I am a loner by nature, introverted and reclusive to the core. I always have been, from the time I was a young girl, and while everyone swings back and forth along the extrovert/introvert spectrum during the course of their lives, my swings have run from “mildly introverted” to “pathologically reclusive”.

I was thinking about this while standing at the bus stop yesterday afternoon, waiting to go home. Something about the gentle breeze or the slant of the sunlight through the trees made me look up from my phone and just pause for a few minutes, rest my eyes and enjoy the sensations of being outdoors on a pleasant afternoon (especially since it is probably the last pleasant afternoon we’re getting in Florida until late October comes back around! Ugh).

It was a melancholy moment of self-awareness, despite the calm and pretty surroundings.

I thought of friends I have been talking to recently, three in total, who are dealing with the deaths of loved ones,  as well as a colleague whose husband was killed by a hit-and-run driver. Life is short, right? So of course that was a small part of my reflections as I stood there.

But something else nudged at me, made my heart ache for those people who grieve. The thought floated up that I am so glad no one will ever miss me that way, that my death when it inevitably happens will leave no one so destroyed as that.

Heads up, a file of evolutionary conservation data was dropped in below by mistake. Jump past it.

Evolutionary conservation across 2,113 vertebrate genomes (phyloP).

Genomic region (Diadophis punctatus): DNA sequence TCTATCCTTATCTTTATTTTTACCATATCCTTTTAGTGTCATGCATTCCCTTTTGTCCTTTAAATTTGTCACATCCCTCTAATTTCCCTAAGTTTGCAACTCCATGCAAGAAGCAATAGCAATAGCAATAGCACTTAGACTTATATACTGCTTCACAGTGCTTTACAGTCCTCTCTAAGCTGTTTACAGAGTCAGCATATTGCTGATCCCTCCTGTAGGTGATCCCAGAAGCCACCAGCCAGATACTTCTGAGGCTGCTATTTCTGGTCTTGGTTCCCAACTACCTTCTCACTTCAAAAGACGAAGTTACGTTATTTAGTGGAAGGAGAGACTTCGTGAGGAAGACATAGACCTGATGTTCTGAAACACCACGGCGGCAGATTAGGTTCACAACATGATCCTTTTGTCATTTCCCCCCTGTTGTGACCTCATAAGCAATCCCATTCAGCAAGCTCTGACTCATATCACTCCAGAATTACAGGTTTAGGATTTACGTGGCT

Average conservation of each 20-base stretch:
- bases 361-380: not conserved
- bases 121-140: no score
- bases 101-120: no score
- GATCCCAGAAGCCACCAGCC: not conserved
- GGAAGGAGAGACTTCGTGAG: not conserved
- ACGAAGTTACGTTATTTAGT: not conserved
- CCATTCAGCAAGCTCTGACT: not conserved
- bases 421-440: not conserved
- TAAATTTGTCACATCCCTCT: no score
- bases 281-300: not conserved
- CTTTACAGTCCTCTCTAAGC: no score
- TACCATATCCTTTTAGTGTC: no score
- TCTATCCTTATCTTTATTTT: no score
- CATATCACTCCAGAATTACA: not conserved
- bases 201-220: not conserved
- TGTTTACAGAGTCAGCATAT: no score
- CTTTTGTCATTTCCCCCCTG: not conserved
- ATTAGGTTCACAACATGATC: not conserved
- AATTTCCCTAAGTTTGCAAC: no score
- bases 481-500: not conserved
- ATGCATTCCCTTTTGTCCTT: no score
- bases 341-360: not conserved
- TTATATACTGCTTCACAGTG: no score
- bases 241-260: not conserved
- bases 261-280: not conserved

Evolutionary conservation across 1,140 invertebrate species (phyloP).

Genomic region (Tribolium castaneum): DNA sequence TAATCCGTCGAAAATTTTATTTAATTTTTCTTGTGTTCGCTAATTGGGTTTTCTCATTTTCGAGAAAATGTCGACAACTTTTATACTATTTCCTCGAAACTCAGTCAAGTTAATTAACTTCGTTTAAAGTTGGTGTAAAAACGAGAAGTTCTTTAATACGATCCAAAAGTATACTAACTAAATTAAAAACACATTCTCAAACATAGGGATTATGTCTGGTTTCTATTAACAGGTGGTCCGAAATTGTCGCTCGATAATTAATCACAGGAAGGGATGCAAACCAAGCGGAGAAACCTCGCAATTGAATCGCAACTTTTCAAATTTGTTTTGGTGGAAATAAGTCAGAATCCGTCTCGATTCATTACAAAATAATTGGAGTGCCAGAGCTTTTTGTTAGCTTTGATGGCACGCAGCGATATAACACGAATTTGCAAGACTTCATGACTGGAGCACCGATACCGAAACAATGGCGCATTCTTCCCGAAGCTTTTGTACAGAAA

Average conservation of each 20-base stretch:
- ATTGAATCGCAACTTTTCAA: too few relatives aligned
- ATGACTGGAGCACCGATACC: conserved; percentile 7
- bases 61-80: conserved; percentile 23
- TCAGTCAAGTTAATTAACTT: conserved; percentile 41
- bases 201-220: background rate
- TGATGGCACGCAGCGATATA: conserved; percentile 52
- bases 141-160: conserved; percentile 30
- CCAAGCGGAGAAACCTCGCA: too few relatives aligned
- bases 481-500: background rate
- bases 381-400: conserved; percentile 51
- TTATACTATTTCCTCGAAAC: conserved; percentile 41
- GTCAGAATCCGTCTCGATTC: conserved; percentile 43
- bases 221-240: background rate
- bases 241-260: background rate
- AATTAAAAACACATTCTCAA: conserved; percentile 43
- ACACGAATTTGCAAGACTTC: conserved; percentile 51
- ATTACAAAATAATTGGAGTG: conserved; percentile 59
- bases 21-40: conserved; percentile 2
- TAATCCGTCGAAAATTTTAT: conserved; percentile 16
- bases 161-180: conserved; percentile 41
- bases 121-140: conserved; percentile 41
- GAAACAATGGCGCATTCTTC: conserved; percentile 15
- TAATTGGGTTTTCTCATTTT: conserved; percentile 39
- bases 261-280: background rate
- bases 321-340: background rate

It was a realization full of sadness but also relief: no kids, no spouse, no parents or grandparents, no siblings, no…nothing. I have friends who will surely grieve – I mean, you can’t live entirely alone without working at it, and I don’t think I’m there yet (yet!). I don’t mean to discount their love for me, or how upset they would be if the worst were to happen, but…

I’m not responsible to anyone, and I have been diligent about keeping things that way since, I think, my own parents died. My marriage was as close as I came to binding my life to someone else, but while we were good friends and the majority of our marriage was companionable, we were two very isolated and isolating individuals who more than anything just liked to share space and little else. When even that started to grate on each other, we went our separate ways.

The exception is my dog, Keely. I’ve wanted a dog for decades, but only in the past year finally felt like I deserved to do that for myself – for so long, my guilt and shame kept me from even that simple commitment. Keely would miss me, if I were to die, in her own, simple doggy way but I’ve made sure she will be taken care of by good people were that to happen. I’m not too overwrought by that thought. I’ll definitely miss her more in the very probable event that she dies first.

That is, I suppose, how I feel things should be.

I am at peace with the idea that I will not be loved in the ways others long to be loved – as a partner, a lover, a parent – because I cannot tolerate the idea that such a love might bring the worst kind of loss and grief into anyone’s life. I have barely survived grief of that enormity myself, and it’s something I do not wish on anyone, ever.

It’s a gentle, but deep, perspective on my life: rather than just being isolationist “because I am”, I’ve been building walls to keep others out for their own safety.

If you don’t love me then I’ll never break your heart.


Also published on Medium.

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